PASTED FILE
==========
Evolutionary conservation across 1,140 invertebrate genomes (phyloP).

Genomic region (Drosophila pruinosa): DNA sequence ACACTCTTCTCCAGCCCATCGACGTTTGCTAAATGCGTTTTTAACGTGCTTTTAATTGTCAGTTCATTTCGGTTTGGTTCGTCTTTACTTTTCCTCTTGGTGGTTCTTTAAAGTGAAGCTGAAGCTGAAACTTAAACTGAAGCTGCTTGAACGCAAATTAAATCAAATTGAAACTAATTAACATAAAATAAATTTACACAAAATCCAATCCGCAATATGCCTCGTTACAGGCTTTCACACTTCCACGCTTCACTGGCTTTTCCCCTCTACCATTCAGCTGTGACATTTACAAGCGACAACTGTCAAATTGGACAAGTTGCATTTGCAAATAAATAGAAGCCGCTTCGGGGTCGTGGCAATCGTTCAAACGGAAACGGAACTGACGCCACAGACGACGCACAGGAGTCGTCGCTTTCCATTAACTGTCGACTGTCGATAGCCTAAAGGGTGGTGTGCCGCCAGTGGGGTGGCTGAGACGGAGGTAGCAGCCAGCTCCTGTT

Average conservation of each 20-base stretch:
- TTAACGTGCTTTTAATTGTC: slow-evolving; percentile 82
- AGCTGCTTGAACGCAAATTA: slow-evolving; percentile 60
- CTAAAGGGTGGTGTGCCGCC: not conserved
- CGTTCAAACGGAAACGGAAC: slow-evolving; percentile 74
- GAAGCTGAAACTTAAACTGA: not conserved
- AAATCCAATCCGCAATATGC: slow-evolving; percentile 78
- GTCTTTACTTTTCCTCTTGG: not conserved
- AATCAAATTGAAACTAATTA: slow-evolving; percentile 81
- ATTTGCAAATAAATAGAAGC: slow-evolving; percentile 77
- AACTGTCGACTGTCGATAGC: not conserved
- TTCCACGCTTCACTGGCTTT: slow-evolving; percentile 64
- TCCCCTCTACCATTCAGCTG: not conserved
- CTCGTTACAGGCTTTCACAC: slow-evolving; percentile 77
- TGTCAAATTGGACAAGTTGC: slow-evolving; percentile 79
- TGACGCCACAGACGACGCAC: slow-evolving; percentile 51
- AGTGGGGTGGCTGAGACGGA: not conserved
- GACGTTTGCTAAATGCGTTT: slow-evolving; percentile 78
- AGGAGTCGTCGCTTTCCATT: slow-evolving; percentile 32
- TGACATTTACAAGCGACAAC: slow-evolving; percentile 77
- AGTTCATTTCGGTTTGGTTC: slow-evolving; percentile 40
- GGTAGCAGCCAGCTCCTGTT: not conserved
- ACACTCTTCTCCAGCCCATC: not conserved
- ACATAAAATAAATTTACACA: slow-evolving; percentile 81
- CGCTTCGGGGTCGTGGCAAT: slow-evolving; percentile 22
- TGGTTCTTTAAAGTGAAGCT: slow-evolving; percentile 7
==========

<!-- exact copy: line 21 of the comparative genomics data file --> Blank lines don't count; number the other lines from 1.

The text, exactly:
- AGGAGTCGTCGCTTTCCATT: slow-evolving; percentile 32